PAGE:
The End of the Open Market for Lethal-Injection Drugs

The New Yorker, online 21 May 2016
Author: Lincoln Caplan
“Last week, the global drug company Pfizer announced sweeping new restrictions on the distribution of seven of its products, preventing them from being used to carry out the death penalty. Pfizer came into possession of those products, which include sedatives, paralytics, a pain medication, and a drug used to prevent or treat low levels of potassium in the blood, when it acquired the pharmaceutical company Hospira, in September. Its decision is an enormously significant one for the death penalty in the United States, and ends a long and chaotic chapter in which governments, drug companies, and activists worldwide have gradually closed the open market for the federally approved drugs that have been used for lethal injections.”
Find article here.  Find Pfizer statement here.

Decriminalizing Mental Illness — The Miami Model

N Engl J Med 2016; 374:1701-1703 May 5, 2016DOI: 10.1056/NEJMp1602959
Author: John K. Iglehart
“U.S. correctional institutions, local courts, and police officers frequently encounter people with untreated or undertreated serious mental illnesses, often coupled with substance-use disorders. These encounters usually stem from the alleged commission of a misdemeanor — trespassing, panhandling, petty theft — or a minor, nonviolent felony. Each year, about 11.4 million people are booked into local U.S. jails, where on any given day, 745,000 of them are held. An estimated 16.9% of jail detainees have a serious mental illness,1 which means that nearly 2 million people with such illnesses are arrested each year.”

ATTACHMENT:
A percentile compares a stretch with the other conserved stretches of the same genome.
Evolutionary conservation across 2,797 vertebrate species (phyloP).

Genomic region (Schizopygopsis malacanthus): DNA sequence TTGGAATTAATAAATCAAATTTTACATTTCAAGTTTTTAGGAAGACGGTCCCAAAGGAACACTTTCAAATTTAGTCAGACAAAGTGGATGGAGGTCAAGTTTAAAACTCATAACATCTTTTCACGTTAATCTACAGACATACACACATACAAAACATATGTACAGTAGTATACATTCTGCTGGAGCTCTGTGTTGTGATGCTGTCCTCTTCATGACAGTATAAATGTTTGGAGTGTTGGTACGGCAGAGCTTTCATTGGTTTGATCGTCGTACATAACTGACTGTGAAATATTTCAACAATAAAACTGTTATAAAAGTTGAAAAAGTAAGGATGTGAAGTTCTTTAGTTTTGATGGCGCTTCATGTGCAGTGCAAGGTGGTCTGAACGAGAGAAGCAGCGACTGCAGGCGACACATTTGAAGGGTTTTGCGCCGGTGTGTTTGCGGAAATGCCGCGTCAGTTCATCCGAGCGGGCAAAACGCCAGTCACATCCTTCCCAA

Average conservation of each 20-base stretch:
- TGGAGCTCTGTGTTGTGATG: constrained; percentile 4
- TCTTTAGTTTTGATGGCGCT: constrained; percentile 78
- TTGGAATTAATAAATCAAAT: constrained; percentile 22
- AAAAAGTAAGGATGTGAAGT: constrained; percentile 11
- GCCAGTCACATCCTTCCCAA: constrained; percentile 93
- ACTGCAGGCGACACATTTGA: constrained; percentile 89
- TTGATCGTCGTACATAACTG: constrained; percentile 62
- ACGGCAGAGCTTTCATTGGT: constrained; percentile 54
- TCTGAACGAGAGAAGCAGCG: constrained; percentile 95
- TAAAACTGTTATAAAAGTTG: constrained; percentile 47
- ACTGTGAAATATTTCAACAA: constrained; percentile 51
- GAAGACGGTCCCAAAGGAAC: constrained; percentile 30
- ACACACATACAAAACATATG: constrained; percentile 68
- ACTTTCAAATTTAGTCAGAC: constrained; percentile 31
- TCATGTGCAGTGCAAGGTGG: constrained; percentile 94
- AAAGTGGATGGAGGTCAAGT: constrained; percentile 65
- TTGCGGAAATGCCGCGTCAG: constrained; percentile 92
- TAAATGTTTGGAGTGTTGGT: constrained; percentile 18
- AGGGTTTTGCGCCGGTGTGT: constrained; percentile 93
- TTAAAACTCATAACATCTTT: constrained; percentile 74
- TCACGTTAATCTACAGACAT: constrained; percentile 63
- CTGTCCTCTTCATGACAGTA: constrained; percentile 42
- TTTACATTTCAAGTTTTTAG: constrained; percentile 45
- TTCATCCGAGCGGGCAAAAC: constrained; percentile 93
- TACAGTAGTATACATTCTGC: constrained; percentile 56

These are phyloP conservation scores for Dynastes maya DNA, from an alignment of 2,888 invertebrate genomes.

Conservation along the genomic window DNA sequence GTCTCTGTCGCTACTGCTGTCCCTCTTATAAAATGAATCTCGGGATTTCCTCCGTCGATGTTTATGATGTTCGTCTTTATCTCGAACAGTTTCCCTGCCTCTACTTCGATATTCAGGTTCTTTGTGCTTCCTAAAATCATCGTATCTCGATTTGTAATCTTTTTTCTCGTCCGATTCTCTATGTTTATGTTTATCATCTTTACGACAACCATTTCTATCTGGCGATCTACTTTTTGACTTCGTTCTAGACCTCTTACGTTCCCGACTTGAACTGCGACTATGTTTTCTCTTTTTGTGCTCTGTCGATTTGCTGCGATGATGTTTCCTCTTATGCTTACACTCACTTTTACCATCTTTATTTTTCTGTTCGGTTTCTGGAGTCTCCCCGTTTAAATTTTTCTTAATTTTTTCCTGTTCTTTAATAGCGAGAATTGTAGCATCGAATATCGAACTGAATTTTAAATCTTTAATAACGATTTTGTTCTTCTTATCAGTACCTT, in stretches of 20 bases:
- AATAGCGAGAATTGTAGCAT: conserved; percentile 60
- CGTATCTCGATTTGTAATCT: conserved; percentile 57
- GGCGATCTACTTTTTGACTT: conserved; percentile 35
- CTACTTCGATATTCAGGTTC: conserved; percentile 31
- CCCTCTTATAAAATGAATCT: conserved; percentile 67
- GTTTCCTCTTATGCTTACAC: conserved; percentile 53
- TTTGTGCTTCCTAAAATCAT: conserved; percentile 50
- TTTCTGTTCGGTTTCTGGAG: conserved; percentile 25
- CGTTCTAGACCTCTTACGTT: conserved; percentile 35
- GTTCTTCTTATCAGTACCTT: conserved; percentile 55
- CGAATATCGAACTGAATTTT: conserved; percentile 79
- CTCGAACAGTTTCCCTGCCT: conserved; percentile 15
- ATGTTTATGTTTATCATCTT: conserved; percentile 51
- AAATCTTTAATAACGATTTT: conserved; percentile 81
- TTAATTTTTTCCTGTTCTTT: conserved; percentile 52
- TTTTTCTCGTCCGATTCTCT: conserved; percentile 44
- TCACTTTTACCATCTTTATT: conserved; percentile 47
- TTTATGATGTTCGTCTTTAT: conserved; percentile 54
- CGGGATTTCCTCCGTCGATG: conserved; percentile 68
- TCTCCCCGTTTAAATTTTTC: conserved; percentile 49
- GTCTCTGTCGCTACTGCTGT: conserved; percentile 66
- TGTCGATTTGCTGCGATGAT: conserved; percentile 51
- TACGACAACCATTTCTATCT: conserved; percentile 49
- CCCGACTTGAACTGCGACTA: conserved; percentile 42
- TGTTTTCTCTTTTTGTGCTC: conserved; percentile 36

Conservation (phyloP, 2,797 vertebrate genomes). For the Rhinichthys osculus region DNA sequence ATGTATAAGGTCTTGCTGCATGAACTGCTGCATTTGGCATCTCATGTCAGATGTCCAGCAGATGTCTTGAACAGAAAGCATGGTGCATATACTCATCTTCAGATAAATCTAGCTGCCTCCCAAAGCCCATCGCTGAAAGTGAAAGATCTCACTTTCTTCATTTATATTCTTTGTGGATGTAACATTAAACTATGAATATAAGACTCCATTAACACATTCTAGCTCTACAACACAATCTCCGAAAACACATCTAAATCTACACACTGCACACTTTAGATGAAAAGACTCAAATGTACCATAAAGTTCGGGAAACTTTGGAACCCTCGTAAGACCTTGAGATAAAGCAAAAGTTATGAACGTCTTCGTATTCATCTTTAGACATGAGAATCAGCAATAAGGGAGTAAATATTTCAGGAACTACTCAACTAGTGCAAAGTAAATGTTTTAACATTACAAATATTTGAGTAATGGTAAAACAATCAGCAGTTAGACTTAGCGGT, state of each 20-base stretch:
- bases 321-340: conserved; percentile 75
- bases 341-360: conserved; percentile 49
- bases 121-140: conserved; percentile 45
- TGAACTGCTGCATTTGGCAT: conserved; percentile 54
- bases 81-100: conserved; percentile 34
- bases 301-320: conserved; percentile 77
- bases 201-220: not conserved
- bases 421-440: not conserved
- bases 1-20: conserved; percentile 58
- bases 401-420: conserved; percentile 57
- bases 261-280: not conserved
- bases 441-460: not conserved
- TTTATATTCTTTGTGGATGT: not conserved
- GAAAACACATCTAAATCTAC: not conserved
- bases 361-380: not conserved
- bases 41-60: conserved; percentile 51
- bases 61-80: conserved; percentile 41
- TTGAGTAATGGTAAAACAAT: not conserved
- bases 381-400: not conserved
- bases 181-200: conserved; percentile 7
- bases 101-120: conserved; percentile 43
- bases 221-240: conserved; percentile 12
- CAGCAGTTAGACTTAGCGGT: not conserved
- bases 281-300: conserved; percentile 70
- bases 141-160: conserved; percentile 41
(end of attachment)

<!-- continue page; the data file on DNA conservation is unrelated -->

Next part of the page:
Find article here.

How the justice system fails people with disability—and how to fix it

Ockham’s Razor, ABC Radio National, 18 April 2016
Author: Eileen Baldry
“More than 30,000 Australians are imprisoned every year. Many have disabilities, many are Indigenous—and the system cannot cope. Eileen Baldry argues the problems are both predictable and preventable, and outlines a plan to begin fixing them.”
Find story here.

Mental health care in French prisons

The Lancet, Volume 387, No. 10028, p1592, 16 April 2016
“Last week, Human Rights Watch (HRW) published a disturbing report, Double Punishment: Inadequate Conditions for Prisoners with Psychosocial Disabilities in France. It describes the deplorable conditions that prisoners with severe depression, bipolar disorder, or schizophrenia experience, and the lack of adequate mental health care in French prisons.”
Find editorial here.

Many eligible federal inmates won’t get new hepatitis treatment

CMAJ, online 29 Match 2016
Author: Paul webster
“Faced  with  a  huge  increase  in  the  number  of  inmates  eligible  for  treatment  with  new,  more  easily  tolerated  drugs,  Correctional  Service  of  Canada  (CSC)  has  decided  to  add  50  patients  to  its  current  target  of  240  in  treatment  annually  —  a  figure  that  out-side analysts say could exclude as many as 1700 eligible patients from treatment.  “Although  CSC  would  prefer  to  treat  everyone, the cost of the drugs makes this impossible,”  CSC  spokeswoman  Lori  Halfper  explained  in  a  statement  to  CMAJ.”